• Fixed Income: Concerns about trade are preventing yields on core govies from rising. We keep a short duration view (more so in Europe) and we have reduced credit risk, with tighter liquidity ahead. Currency volatility dominates in EM, affecting FX for countries with higher current account deficits. We are cautious on EM bonds in the short term; we see possible entry points opening up in the autumn.
  • Equities: Trade tensions drive divergences in market performances. Earnings per share growth is still strong, especially in the US, our favourite region. However, the cycle is maturing, with diminishing liquidity and rising costs for corporations. The outlook for equity is still overall constructive on a relative basis. But, as volatility is expected to increase, we encourage a cautious approach, with limited risk concentration in specific regions/sectors and a focus on quality and stock picking.
  • Real Assets: In search of additional sources of diversification, on a long-term perspective, energy transition infrastructure is, in our view, a theme to consider. Environment-themed investments have increased considerably in Europe over the past five year. This situation is consistent with the objective of increasing infrastructure spending and pursuing sustainability within a supportive regulatory framework.


Important Information


The MSCI information may only be used for your internal use, may not be reproduced or redisseminated in any form and may not be used as a basis for or a component of any financial instruments or products or indices. None of the MSCI information is intended to constitute investment advice or a recommendation to make (or refrain from making) any kind of investment decision and may not be relied on as such. Historical data and analysis should not be taken as an indication or guarantee of any future performance analysis, forecast or prediction. The MSCI information is provided on an “as is” basis and the user of this information assumes the entire risk of any use made of this information. MSCI, each of its affiliates and each other person involved in or related to compiling, computing or creating any MSCI information (collectively, the “MSCI Parties”) expressly disclaims all warranties (including, without limitation, any warranties of originality, accuracy, completeness, timeliness, non-infringement, merchantability and fitness for a particular purpose) with respect to this  information.Without limiting any of the foregoing, in no event shall any MSCI Party have any liability for any direct, indirect, special, incidental, punitive, consequential (including, without limitation, lost profits) or any other damages. (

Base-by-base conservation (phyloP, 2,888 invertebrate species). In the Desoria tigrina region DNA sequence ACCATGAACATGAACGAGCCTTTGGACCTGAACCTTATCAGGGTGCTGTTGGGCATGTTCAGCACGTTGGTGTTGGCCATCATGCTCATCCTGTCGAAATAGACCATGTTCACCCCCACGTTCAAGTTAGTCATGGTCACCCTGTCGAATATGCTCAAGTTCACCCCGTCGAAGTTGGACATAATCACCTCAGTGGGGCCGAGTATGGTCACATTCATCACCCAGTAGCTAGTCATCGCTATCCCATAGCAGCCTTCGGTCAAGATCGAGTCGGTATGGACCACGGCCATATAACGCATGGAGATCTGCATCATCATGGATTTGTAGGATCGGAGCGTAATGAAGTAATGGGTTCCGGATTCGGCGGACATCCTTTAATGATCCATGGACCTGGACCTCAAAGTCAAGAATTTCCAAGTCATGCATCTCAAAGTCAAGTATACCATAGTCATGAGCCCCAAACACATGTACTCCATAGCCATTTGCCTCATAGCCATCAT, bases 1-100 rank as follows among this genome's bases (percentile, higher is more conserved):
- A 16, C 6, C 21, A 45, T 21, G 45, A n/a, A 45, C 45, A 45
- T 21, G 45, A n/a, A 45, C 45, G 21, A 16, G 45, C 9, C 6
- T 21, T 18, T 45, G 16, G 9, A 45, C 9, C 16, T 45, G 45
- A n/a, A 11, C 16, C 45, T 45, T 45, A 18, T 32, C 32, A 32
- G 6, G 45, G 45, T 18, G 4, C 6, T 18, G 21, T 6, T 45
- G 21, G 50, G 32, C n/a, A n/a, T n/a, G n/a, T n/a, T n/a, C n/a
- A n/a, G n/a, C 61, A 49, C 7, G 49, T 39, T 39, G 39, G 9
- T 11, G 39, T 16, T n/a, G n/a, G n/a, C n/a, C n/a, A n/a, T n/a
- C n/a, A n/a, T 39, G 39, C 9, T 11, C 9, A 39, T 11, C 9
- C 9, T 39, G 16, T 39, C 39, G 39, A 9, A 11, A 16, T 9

Diversification does not guarantee a profit or protect against a loss.


Unless otherwise stated, all information contained in this document is from Amundi Asset Management and is as of July 17, 2018. The views expressed regarding market and economic trends are those of the author and not necessarily Amundi Asset Management, and are subject to change at any time based on market and other conditions and there can be no assurances that countries, markets or sectors will perform as expected. These views should not be relied upon as investment advice, as securities recommendations, or as an indication of trading on behalf of any Amundi Asset Management product.

There is no guarantee that market forecasts discussed will be realised or that these trends will continue. Investments involve certain risks, including political and currency risks. Investment return and principal value may go down as well as up and could result in the loss of all capital invested. This material does not constitute an offer to buy or a solicitation to sell any units of any investment fund or any services.


Keep Article

Social Sharing

Contributing Authors

Pascal Blanque
Group Chief Investment Officer, Amundi


Vincent Mortier
Deputy Chief Investment Officer, Amundi